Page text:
HELSINKI — China launched six remote sensing satellites into orbit with two launches inside three hours from sites in north China.

A commercial Kuaizhou-1A solid rocket lifted off from a transporter erector launcher at the Jiuquan Satellite Launch Center, northwest China, at 10:40 p.m. Eastern Tuesday.

The payload was the Jilin-1 Gaofen-2A optical Earth observation satellite for Changguang Satellite Technology Co. Ltd., a commercial offshoot of the state-owned Changchun Institute of Optics, Fine Mechanics and Physics under the Chinese Academy of Sciences.

The 230-kilogram satellite has a full color resolution of better than 0.75m, multi-spectral resolution better than 3m, and swarth width greater than 40km, according to CGST.

China developing its Earth observation capabilities both on the national level and on the provincial level, says Alexandre Najjar, a space industry analyst at Euroconsult. 

“In addition to the Jilin constellation, which is partly financed by the Jilin Provincial Government, the Hainan EO smallsat constellation is sponsored by the Hainan Provincial Government,” notes Najjar, adding that Henan Province has agreed to a deal with Tencent-funded Satellogic which enables Chinese data science company ABDAS to task its satellites on a “constellation as a service” business model. 

“In all three cases, the Provincial Government is expected to use the collected data both for its own use, but also for commercial purposes, in order to develop the local economy,” says Najjar.

The launch vehicle belongs to Expace, a commercial subsidiary of the China Aerospace Science and Industry Corporation (CASIC), a giant defense contractor and missile maker.

The Kuaizhou-1A, understood to be derived from missile technology, consists of three solid stages and a liquid propellant upper stage, and is capable of lofting a 200-kilogram payload into a 700-kilometer sun-synchronous orbit (SSO). 

The Kuaizhou-1A has now carried out four commercial launches, following a mission late august. A larger Kuaizhou-11 solid launcher has been slated for a test flight since 2018 is yet to fly.

Long March 6 makes third flight

The second Chinese launch of the day took place at Taiyuan Satellite Launch Center in northern China, at 1:25 a.m. Eastern Wednesday. 

A three-stage Long March 6 carried five satellites named Ningxia-1, described in Chinese press reports as being mainly for remote sensing, into low Earth orbit.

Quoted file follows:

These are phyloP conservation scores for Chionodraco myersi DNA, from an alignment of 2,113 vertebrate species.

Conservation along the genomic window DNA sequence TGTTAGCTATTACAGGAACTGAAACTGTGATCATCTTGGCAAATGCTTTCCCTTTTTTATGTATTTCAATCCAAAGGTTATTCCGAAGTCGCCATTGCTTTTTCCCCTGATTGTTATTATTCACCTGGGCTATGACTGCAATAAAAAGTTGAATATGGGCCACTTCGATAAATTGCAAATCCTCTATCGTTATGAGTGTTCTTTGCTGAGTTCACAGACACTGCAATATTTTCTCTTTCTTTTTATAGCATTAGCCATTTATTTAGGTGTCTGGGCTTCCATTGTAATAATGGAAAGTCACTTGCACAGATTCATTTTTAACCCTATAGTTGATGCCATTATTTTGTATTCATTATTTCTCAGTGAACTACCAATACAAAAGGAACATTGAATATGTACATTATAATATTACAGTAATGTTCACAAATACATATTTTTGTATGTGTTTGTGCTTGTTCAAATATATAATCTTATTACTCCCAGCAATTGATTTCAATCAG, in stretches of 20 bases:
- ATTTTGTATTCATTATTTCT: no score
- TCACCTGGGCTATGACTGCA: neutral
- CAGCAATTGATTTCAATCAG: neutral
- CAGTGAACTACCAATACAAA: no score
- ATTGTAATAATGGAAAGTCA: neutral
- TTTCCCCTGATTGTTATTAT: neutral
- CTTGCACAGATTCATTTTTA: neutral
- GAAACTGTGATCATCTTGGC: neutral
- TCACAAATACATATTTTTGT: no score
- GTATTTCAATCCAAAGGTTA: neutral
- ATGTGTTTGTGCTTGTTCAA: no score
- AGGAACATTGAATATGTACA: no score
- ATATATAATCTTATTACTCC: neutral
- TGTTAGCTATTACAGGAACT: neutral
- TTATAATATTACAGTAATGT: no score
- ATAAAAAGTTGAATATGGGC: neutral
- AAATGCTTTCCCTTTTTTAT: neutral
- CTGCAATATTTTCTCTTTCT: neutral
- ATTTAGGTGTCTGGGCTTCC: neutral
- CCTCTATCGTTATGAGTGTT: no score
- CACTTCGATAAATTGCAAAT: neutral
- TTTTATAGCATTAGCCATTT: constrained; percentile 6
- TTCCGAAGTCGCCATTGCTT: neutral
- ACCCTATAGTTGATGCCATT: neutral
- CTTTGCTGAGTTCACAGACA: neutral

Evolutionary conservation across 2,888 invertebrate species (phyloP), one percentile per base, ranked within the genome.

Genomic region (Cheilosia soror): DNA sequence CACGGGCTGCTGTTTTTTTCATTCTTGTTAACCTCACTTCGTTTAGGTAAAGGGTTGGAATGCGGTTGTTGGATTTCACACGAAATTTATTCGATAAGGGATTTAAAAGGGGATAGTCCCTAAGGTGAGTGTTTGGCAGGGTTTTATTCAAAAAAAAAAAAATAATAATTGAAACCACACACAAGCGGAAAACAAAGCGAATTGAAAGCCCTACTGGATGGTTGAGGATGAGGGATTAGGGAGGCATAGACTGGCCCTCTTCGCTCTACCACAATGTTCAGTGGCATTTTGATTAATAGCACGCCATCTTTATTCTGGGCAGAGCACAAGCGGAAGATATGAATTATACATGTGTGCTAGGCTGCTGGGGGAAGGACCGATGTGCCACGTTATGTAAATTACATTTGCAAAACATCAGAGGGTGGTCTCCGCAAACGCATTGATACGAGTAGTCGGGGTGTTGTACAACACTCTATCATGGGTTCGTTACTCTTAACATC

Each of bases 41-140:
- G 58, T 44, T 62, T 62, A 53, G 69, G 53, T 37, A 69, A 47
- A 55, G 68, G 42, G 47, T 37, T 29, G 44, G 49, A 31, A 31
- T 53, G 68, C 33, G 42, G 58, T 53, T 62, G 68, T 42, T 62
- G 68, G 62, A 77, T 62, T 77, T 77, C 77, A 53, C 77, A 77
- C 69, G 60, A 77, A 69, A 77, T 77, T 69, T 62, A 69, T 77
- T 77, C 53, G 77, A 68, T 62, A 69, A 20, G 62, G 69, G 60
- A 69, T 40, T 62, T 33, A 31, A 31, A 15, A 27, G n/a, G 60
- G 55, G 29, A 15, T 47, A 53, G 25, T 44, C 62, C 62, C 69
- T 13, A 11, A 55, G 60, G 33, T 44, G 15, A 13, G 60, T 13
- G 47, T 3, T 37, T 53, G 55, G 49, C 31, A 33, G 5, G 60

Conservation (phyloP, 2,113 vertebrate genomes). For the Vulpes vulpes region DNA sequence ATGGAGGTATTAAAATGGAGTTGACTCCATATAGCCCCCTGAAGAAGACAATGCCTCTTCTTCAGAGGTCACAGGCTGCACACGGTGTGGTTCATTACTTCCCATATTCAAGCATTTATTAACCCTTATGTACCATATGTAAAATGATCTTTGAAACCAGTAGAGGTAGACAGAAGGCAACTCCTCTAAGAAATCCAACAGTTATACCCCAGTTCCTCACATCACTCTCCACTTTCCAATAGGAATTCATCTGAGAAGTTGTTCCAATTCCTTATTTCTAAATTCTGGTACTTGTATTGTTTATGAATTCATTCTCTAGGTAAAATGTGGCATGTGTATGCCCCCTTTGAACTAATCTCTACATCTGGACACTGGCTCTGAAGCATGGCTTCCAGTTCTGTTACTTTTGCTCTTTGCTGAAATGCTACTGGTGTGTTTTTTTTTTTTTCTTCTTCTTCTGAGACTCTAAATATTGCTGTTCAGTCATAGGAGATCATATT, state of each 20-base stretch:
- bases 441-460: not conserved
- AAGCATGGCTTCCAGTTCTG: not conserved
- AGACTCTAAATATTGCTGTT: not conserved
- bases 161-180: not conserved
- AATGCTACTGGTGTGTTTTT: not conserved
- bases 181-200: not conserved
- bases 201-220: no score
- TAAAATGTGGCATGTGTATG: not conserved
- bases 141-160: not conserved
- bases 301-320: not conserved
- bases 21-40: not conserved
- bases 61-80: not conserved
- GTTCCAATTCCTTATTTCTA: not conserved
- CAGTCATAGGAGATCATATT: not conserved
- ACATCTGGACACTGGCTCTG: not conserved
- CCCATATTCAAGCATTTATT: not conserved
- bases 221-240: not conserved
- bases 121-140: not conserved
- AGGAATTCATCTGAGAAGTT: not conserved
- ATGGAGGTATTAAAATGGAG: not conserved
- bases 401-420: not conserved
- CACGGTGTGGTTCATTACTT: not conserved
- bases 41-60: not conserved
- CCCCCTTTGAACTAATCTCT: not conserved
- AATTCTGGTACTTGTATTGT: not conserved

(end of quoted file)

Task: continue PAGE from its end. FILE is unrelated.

The Earth observation project is backed investment from provincial company Ningxia Jingui Information Technology Co. Ltd. The satellites were developed by Aerospace Dongfanghong Satellite Co., Ltd., a subsidiary of the China Academy of Space Technology. 

The Ningxia-1 satellites bear the name of Ningxia Hui Autonomous Region, northwest China. No further payload information was immediately available.

The China Aerospace Science and Technology Corporation (CASC) stated that the Long March 6 underwent modifications for the launch. 

The launcher uses kerosene and liquid oxygen propellant for its first two stages and was designed by the Shanghai Academy of Spaceflight Technology. SAST is also developing a Long March 6 variant which will be capable of vertical takeoff and vertical landing.

A new batch of Long March 6 launches are expected soon, carrying commercial and international payloads. The launcher can deliver up to 1,000 kilograms to a 700-kilometer SSO.

In January Argentina-based Satellogic said that it plans to launch 90 of its remote sensing smallsats on as many as six Long March 6 rockets under a contract with China Great Wall Industry Corporation (CGWIC).

China has attempted 26 launches in 2019 so far. 24 of these have been successful, though one satellite remains in geostationary transfer orbit, presumed lost. The two failures were a Long March 4C and a first orbital launch attempt from private company OneSpace. 

Preparations are ongoing at the Wenchang Satellite Launch Center for a return-to-flight of the Long March 5 heavy-lift launcher. 

The mission will carry the experimental Shijian-20 communications satellite, based on a new large platform. Success of the launch is required for China to proceed with missions to Mars, the moon, and move ahead with its plans for a crewed space station.

Andrew Jones covers China's space industry for GBTIMES and SpaceNews. He is based in Helsinki, Finland.